Moderated by: Kara Moore
Assistant Professor of Psychology at Oklahoma State University
Whether a published finding is robust is difficult to assess. Researchers often point at replication as a robustness check. However, conducting a replication on a new sample can cost a lot of time, effort, and money. In this talk, I propose a consecutive “four-step robustness check” that aims at the low-hanging fruit first. First, we check the internal consistency of statistical results (possibly using automated tools, such as “statcheck”). Second, we reanalyze the data using the original analytical strategy to see if the reported conclusions hold. Third, we check if the original result is robust to alternative analytical choices, for instance via a multi-verse analysis. Only then, in the fourth step, we perform a replication study on a new sample. This four-step approach allows detecting unreliable results, while wasting as little resources as possible. I will discuss potential advantages and limitations of this approach and focus on some practical steps researchers themselves can take in order to increase robustness of their own work in line with the proposed 4-step approach.
Michèle Nuijten is an Assistant Professor at the Meta-Research Center at Tilburg University, where she studies reproducibility and replicability in psychology. She obtained her PhD in Methodology and Statistics at Tilburg University in 2018. Her PhD thesis, titled “Research on Research: A Meta-Scientific Study of Problems and Solutions in Psychological Science”, was awarded the Tilburg University Dissertation Prize.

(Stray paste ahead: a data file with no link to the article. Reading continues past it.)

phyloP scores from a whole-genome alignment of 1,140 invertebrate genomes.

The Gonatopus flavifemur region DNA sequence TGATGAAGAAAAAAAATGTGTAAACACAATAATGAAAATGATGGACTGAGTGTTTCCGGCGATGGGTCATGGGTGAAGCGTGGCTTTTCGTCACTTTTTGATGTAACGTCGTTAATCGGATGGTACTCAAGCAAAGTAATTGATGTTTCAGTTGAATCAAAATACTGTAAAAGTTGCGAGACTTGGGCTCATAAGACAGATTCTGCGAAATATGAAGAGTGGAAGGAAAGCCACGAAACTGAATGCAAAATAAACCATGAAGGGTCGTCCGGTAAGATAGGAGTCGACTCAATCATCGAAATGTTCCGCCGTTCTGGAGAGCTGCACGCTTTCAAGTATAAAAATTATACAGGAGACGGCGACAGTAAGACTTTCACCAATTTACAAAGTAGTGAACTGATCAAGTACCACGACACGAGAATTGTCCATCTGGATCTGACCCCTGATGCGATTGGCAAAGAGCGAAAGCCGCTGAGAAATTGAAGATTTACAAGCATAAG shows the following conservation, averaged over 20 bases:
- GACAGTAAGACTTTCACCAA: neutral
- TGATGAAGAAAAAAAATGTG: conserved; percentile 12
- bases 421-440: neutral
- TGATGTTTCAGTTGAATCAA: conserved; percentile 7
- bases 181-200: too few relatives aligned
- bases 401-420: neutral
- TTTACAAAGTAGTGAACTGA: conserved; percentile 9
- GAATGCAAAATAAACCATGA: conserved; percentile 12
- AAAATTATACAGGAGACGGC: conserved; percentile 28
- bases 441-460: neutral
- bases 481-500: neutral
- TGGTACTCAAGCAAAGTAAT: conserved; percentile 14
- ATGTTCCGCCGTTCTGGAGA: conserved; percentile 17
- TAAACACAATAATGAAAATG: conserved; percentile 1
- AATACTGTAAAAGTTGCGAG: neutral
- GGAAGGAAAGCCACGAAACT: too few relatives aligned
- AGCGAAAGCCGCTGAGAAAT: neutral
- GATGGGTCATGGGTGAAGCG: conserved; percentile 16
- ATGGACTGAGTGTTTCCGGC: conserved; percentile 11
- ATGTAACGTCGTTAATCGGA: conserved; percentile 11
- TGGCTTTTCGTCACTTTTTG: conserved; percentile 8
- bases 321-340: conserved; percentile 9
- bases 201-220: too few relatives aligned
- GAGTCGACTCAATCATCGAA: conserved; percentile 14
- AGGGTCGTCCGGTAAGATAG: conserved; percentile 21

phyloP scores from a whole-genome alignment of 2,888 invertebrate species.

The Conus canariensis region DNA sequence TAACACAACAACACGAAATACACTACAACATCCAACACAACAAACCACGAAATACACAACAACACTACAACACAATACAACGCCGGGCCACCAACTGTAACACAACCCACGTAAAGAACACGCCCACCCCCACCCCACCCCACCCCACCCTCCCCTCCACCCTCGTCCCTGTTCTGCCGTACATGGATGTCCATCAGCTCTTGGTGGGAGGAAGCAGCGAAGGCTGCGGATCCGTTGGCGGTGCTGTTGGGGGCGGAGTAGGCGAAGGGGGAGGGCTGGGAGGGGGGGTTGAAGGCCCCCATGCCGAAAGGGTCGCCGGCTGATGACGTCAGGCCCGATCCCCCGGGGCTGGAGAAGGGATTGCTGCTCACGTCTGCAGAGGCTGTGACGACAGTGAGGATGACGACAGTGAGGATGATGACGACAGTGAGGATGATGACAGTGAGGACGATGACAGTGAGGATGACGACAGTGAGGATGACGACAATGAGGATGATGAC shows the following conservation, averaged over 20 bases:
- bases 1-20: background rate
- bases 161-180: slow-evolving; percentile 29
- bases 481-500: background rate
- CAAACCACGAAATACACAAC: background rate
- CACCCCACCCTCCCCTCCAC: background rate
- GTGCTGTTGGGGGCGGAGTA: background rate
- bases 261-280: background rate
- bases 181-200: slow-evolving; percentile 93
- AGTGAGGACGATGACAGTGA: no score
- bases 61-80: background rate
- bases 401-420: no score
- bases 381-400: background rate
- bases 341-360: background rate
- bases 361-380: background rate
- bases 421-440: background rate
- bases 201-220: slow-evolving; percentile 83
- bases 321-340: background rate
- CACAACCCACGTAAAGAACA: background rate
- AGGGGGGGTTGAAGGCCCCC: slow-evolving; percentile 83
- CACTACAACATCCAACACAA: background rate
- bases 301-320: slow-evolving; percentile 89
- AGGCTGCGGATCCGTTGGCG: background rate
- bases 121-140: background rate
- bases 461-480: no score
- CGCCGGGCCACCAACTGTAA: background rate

As part of her research, Michèle co-developed the free tool statcheck; a “spellchecker” for statistics. Statcheck has gained popularity as a pre-publication check: since its launch in 2016, the web app was visited tens of thousands times, and the journals Psychological Science and the Journal of Experimental Social Psychology have made statcheck a standard element in their peer review process.
Beside her research, Michèle is closely involved with the Society for the Improvement of Psychological Science (SIPS), having been a member of the executive committee, and past-chair of the program committee. She is also part of the Program Committee Replication Research of The Netherlands Organization for Scientific Research, advising them on distributing funding for replication research.